Copyright Modernization Act Receives Royal Assent
After several unsuccessful attempts to update the Copyright Act to deal with modern technology concerns, Bill C-11 “An Act to Amend the Copyright Act” (also known as the Copyright Modernization Act) received Royal Assent on June 29, 2012.
In an effort to align Canadian law with International Treaties, the Copyright Modernization Act balances the rights of both copyright holders and users.
Some of the amendments include:
- Prohibiting the Circumvention of Digital Locks – The Copyright Act will now prohibit circumventing or “cracking” technological protection measures (known as “Digital Locks”).
- Enablers Subject to Sanctions – Persons who enable infringement (such as those who distribute software to “crack” digital locks or set up torrent tracker sites) will be subject to sanctions.
- Confirmation of the Notice and Notice Regime – Internet Service Providers (“ISPs”) and Internet search-engines can limit their liability by complying with a “notice and notice” scheme set out in the legislation. Under this new regime, copyright owners who discovered an infringement of their rights can send a notice of claimed infringement to the ISP or search engine. The ISP or search engine must then forward this notice to the alleged infringer and retain records relating to the alleged infringer’s identity for a period of time. If the Copyright owner wishes to obtain the identity of the infringer from the ISP or search-engine, it must obtain a court order.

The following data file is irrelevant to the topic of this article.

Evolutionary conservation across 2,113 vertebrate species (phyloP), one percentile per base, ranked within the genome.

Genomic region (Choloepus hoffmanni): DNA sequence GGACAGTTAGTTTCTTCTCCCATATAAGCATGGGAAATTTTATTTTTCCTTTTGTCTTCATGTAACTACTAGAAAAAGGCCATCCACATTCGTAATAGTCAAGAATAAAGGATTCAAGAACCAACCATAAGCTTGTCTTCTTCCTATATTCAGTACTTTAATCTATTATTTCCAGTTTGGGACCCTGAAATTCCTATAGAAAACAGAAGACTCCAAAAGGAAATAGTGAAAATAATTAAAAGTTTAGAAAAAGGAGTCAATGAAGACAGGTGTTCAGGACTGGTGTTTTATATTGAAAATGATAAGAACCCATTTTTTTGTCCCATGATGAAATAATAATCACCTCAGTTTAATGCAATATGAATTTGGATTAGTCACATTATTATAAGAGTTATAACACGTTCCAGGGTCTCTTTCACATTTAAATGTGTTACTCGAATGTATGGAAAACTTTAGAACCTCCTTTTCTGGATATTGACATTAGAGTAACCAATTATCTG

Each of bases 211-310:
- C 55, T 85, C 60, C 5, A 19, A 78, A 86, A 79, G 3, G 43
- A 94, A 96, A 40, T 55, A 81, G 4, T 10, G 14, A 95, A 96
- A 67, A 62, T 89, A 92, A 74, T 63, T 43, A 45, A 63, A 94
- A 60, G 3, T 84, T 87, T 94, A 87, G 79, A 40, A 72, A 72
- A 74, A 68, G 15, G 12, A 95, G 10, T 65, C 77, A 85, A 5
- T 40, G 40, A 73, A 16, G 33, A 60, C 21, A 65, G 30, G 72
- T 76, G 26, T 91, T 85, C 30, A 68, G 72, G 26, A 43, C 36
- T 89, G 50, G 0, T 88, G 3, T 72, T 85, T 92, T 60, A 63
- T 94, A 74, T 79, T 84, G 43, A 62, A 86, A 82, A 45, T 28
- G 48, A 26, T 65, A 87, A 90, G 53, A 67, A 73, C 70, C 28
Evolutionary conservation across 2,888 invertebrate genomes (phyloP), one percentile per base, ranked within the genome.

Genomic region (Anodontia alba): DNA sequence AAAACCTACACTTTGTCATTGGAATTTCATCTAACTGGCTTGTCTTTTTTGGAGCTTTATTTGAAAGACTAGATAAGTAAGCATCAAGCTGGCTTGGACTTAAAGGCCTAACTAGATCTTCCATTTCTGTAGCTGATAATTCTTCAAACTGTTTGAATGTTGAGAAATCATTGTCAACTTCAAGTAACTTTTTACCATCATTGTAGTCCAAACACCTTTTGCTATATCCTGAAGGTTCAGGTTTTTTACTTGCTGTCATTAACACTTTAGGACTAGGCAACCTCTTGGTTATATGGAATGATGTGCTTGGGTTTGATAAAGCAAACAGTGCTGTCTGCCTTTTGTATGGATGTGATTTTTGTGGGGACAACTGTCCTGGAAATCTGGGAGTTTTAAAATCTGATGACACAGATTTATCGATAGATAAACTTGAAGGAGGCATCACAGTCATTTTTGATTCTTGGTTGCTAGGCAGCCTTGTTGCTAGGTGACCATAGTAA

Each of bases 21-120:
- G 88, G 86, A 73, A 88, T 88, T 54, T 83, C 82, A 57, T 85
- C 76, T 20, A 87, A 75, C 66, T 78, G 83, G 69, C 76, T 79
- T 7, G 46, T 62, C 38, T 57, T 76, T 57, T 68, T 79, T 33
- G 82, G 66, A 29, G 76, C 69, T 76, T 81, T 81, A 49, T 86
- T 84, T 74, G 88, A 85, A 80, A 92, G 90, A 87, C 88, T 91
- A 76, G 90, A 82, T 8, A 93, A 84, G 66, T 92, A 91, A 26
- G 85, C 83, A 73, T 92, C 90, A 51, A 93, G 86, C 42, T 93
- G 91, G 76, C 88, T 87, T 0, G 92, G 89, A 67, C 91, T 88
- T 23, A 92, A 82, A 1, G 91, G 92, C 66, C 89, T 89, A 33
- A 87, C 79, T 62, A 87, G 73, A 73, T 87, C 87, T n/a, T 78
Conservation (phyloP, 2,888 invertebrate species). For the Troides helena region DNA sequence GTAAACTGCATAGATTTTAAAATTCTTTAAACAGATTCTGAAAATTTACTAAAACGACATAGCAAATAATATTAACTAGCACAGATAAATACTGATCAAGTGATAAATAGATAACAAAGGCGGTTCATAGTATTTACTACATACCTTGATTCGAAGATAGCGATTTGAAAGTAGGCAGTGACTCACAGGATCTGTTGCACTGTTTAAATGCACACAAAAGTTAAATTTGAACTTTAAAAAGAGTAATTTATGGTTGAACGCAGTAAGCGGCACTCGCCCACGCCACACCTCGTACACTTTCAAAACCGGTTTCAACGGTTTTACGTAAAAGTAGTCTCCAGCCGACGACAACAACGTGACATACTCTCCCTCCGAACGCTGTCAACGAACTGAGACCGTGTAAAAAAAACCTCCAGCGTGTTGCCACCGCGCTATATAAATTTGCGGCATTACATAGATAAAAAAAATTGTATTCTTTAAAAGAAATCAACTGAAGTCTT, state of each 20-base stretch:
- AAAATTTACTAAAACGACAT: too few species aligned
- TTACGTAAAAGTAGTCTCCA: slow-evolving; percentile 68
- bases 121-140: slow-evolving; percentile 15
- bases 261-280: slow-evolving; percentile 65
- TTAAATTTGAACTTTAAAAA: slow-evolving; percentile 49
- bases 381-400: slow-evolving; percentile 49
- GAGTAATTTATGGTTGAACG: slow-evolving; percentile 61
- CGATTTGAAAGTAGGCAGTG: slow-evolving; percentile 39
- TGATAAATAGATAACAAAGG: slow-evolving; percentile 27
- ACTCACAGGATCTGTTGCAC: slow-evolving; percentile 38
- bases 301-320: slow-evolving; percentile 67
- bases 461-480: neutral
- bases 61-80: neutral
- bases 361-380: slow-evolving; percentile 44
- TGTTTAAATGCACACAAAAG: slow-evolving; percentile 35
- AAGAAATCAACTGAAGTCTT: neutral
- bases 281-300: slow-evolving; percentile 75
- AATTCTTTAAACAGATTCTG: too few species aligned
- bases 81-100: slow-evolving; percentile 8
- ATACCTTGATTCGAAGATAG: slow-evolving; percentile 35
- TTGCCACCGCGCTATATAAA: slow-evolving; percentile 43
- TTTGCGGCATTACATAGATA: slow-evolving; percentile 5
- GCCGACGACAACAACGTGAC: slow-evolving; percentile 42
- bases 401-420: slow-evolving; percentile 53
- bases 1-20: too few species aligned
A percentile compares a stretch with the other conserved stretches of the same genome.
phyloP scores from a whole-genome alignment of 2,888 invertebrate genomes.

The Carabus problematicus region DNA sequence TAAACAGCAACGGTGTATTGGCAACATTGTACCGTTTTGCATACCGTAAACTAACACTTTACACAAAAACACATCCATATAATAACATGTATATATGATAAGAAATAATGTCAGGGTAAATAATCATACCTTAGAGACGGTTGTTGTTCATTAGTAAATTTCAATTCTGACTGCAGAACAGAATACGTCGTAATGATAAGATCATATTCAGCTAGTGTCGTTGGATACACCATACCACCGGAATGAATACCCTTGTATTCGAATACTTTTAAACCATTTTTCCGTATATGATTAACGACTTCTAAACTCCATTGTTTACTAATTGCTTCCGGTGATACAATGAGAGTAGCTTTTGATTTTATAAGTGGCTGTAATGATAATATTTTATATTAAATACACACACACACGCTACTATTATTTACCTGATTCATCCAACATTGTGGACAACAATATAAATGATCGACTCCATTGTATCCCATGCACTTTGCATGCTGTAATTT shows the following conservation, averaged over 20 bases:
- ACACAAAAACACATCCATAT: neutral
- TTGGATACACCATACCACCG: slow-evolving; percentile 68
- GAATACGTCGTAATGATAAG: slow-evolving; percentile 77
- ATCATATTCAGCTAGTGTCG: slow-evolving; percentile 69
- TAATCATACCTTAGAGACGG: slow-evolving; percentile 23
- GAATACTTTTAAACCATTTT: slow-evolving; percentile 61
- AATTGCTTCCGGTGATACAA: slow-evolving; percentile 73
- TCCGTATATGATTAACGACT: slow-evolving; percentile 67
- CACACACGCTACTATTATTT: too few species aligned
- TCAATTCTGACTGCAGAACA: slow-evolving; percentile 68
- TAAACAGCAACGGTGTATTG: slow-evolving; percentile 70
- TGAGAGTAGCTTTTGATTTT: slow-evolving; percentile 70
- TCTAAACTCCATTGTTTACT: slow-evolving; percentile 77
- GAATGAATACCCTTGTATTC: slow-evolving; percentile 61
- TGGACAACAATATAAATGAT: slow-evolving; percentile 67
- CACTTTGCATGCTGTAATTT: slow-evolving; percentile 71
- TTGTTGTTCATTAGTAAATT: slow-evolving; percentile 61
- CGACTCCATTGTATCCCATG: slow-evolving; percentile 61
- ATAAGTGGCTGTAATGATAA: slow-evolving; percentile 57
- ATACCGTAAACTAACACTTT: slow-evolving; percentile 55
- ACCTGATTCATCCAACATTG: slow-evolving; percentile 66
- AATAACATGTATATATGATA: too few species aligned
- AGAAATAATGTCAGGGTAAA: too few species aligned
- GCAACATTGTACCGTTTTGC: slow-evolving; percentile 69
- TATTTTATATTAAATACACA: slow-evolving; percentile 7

- Fair Dealing Expanded – The “fair dealing” exception to the use of copyright protected works has been expanded under the Copyright Modernization Act to include education, parody or satire. This expansion seems to be a response to the popularity of YouTube or viral videos.
- Other Non-Commercial Use Exceptions Expanded to Align with Modern Technology Uses
“Format shifting” (e.g. converting a CD to MP3s) and “time shifting” (e.g. recording television on a PVR for future viewing) are now permitted under the Copyright Act.Making backup copies or a work in certain circumstances will be permitted.
Certain user generated content or “remixes” made from existing copyright materials will be permitted when, among other things, the new work does not adversely affect the original work. This is another new rule that is intended to align Canadian law with the reality of modern technology uses. “Remixes”, “Mashups” and other videos are often created by users on YouTube.
The new amendments will come into force on a day to be proclaimed.